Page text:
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Issue #58 - Breaking Bottles
May 16, 2013
Hot Out of the Kiln
We will be leaving on vacation June 1st, so I am sending out the e-zine early this month. We are headed to Alaska on a cruise for a week, and I am looking forward to a relaxing vacation.
My grandson’s co-worker, Karla is getting married this summer and she wanted some dichroic butterflies to wear and give to her bridesmaids. It was a lot of fun helping and teaching her about glass fusing. She is a quick learner, and actually cut out all of her glass using a glass saw for the first time. The butterflies are absolutely stunning and she will be coming back this weekend to finish off the pieces.
I have received and approved the paperback copy of the book, “Glass Bottle Art”. It as well as the PDF format on CD are now available for purchase. To find out more, click here.
The Summer Issue of the Fused Glass Projects magazine is also ready and available by clicking here. Here is a sneak peek at this issue of the newest edition of the magazine:
Letter from the Editorby Connie Brown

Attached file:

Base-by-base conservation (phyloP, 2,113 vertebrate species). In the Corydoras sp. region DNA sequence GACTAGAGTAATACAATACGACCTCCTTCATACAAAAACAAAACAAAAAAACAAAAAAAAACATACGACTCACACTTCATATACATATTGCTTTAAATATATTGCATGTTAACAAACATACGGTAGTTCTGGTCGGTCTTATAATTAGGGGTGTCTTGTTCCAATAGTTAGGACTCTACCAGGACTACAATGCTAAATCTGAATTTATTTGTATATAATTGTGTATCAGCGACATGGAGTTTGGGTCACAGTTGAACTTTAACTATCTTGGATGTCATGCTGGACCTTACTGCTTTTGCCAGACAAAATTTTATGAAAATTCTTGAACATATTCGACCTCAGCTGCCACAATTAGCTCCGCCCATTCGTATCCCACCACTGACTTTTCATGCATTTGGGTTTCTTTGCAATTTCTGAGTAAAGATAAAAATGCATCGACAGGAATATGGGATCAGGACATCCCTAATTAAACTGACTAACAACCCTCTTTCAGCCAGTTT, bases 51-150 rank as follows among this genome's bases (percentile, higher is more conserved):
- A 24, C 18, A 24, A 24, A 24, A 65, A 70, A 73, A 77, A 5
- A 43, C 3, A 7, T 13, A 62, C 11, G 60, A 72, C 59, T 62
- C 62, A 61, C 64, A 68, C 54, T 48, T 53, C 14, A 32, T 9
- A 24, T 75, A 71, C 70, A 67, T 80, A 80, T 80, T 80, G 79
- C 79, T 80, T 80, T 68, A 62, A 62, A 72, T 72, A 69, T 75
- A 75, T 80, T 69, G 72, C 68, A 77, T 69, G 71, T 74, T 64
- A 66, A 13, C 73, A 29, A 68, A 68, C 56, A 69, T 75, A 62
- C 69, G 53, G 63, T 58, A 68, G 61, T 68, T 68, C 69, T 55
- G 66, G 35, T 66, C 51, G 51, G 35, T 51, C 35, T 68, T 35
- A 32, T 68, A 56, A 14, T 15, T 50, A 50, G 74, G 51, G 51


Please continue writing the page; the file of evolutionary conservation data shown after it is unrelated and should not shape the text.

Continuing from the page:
Table of Contents
Pursing a Dreamby Anne Nye
Anne is a well-known artist who generously shares her inspiring insights with readers. Anne describes how her distinct artwork is assembled and the method she uses to hang these fabulous detailed pieces. She works in layers starting with an under glaze which "tones" the entire work.
Ladybug Pendantby Connie Brown
Connie was comissioned to create this adorable design for a bug exterminating company. Detailed instruction are included for creating this little bug, or use the pattern that is contained in the article.
Weaving with Glassby Helen Rose
Weaving glass is one of those seemingly impossible skills, as glass is so solid compared to textile techniques, but with this tutorial you’ll be able to weave glass to create a bowl that will amaze your friends and family.
Structural Thoughtsby Michelle Rial
Michelle offers some great tips on the structure of your designs. One of her great tips is to take the time to analyze before you start cutting. Continue reading as she shares her insights to creating fabulous fused glass artwork.
Diamond Hand Padsby Peggy Redwine
Many people prefer diamond hand pads to do their hand polishing with their glass fusing projects. At times, polishing by hand is required rather than the grinders and sanders used when cold work is done with glass. Find out more about these pads and how they can assist you in finishing off your glass projects.
Homemade Splash Guardby Richard Wood
A splash guard is handing when using a glass saw, grinder or other tools that splash water around the work area. Richard has creatively solved this problem by making a homemade version of this handy tool.
Using Dichro Slide Paper and Making Decalsby Sandy Herrera
Making your own decals for glass fusing can be fun and exciting. You can personalize your own shapes or using others from other sources. Sandy shares her method for using these colorful pieces in glass fusing to craft wonderful pendants or to make designs on bowls.